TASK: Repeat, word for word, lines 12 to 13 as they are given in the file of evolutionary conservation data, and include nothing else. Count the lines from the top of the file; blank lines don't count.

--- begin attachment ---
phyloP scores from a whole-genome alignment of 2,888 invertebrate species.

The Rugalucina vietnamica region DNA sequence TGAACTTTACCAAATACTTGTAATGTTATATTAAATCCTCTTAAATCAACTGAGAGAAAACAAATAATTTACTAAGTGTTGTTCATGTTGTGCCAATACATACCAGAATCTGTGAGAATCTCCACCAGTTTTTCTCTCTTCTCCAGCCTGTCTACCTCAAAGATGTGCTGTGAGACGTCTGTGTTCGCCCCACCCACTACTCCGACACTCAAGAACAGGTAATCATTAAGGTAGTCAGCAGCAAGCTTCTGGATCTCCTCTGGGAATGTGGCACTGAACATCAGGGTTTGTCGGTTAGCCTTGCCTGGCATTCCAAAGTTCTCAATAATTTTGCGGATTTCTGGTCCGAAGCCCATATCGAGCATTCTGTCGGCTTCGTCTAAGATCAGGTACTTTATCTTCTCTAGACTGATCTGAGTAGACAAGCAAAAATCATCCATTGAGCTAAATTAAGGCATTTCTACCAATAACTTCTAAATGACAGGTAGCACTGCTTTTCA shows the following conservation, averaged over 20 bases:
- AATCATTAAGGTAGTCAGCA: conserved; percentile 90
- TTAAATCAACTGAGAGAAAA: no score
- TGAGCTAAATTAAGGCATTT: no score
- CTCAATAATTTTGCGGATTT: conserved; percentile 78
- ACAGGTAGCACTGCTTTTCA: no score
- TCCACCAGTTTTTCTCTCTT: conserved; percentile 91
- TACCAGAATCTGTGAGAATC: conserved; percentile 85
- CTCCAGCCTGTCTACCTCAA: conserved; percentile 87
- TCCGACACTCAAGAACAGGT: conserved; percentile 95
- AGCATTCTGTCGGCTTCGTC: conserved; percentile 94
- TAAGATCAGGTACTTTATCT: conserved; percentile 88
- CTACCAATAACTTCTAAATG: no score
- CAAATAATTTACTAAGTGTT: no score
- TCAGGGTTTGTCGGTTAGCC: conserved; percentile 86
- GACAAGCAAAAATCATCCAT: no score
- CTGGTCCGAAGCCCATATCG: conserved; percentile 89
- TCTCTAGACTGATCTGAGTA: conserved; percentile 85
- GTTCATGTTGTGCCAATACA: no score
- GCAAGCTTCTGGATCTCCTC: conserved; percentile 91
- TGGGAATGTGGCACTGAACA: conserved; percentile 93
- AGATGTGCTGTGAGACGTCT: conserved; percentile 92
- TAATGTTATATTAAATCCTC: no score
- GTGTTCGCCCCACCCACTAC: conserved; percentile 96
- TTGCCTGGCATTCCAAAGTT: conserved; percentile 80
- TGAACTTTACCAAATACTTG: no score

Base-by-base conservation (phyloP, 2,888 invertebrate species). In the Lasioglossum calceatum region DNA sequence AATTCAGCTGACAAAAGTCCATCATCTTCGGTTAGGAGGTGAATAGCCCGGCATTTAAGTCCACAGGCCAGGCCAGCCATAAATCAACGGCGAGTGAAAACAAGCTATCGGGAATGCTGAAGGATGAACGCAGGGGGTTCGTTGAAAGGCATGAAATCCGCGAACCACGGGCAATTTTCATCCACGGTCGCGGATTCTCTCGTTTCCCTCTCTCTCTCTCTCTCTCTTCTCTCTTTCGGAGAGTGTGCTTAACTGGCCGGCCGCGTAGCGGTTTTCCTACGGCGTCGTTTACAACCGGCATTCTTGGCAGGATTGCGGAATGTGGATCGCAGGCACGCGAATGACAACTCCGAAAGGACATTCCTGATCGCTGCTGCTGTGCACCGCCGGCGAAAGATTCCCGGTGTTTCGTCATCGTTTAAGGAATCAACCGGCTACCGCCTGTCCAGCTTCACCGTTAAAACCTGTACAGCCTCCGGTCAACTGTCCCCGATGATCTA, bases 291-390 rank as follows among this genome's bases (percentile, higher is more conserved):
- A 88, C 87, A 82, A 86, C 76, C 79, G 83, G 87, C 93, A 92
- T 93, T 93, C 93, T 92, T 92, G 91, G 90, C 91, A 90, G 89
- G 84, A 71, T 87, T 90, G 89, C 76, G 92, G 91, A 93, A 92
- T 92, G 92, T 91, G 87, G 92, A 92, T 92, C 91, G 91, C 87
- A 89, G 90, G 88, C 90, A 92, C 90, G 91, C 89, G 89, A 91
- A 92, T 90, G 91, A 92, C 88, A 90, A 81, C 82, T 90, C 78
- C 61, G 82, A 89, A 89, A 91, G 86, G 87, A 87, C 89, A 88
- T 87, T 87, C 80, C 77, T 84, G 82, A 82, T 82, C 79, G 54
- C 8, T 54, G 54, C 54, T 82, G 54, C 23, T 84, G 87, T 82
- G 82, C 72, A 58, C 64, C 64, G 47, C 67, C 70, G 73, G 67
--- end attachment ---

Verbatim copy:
- AGCATTCTGTCGGCTTCGTC: conserved; percentile 94
- TAAGATCAGGTACTTTATCT: conserved; percentile 88